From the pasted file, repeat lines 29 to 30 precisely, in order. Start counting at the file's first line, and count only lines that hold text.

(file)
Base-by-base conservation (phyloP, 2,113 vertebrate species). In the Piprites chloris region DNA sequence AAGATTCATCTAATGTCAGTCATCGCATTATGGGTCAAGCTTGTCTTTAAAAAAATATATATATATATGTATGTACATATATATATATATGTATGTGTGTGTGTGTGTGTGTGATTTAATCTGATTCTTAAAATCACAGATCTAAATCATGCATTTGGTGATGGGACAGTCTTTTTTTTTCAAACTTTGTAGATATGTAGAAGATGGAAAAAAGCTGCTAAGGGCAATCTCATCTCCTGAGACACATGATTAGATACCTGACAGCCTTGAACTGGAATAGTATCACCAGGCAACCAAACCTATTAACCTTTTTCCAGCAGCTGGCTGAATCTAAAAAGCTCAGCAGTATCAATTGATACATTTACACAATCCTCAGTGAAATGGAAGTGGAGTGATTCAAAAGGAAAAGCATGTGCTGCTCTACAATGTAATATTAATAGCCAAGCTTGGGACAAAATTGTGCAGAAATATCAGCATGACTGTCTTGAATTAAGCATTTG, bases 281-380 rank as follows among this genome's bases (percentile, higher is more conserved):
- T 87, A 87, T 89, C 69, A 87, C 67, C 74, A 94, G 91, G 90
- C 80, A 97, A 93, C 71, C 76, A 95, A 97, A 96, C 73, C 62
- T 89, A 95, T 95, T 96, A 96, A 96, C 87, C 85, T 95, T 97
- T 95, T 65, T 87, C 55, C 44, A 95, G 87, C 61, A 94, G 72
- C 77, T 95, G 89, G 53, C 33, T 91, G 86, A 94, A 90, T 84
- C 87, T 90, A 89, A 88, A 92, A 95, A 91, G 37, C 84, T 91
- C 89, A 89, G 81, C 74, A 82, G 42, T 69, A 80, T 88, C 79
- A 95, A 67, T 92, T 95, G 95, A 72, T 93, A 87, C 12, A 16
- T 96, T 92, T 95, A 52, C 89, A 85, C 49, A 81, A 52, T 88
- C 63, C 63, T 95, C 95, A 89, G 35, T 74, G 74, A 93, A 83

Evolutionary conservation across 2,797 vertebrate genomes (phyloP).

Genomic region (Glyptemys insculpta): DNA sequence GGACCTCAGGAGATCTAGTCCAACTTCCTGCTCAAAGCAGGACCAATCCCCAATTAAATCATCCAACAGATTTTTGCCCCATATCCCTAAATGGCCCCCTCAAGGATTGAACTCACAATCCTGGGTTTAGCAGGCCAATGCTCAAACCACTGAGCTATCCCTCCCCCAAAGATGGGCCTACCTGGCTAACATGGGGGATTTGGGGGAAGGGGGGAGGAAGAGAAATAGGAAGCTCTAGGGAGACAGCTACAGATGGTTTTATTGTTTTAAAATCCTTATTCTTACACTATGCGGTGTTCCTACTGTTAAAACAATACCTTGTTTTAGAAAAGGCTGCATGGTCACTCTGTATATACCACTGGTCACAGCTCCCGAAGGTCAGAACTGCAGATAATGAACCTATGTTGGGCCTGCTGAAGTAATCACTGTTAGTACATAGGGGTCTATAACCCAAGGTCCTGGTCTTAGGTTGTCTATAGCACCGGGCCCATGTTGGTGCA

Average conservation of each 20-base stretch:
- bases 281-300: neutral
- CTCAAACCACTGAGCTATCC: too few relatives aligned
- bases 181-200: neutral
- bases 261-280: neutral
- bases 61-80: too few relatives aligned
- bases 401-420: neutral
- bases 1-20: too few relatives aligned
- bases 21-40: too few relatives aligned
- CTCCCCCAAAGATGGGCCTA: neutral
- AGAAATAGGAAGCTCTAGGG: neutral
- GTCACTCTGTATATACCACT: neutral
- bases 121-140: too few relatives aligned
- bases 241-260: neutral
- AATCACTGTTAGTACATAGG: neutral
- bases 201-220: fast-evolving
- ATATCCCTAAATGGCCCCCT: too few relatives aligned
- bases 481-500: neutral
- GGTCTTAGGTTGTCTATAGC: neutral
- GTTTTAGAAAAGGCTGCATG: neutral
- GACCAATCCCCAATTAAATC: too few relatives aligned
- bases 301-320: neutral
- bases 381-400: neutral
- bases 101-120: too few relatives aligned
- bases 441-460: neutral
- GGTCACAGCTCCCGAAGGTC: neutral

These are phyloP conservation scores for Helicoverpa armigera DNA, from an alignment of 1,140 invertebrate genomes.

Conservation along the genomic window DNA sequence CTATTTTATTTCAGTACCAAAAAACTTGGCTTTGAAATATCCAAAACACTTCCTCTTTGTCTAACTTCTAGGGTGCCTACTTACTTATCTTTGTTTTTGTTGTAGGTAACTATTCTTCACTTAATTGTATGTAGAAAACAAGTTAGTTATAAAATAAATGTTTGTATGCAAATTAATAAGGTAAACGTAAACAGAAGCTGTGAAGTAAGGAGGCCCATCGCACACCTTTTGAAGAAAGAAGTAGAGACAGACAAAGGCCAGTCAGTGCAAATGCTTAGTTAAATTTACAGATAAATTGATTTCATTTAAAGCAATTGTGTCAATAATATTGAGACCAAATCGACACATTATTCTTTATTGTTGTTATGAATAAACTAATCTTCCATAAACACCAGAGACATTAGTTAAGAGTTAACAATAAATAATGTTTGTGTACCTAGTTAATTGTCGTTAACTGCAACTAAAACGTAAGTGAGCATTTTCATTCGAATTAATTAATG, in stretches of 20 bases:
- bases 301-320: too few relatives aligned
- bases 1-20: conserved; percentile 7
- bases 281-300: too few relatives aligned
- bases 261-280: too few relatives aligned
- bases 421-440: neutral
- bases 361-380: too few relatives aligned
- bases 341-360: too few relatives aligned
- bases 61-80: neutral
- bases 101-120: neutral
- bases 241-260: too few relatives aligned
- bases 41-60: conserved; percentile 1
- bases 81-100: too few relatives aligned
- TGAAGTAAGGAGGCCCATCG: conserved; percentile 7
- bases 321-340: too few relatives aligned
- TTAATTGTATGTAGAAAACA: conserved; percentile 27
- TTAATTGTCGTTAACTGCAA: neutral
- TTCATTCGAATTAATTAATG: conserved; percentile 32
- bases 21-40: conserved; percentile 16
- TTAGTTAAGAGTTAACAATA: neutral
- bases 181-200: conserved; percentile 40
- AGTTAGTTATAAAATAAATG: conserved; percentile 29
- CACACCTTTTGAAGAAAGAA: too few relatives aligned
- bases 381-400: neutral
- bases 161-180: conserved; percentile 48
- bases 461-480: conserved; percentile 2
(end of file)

- bases 201-220: fast-evolving
- ATATCCCTAAATGGCCCCCT: too few relatives aligned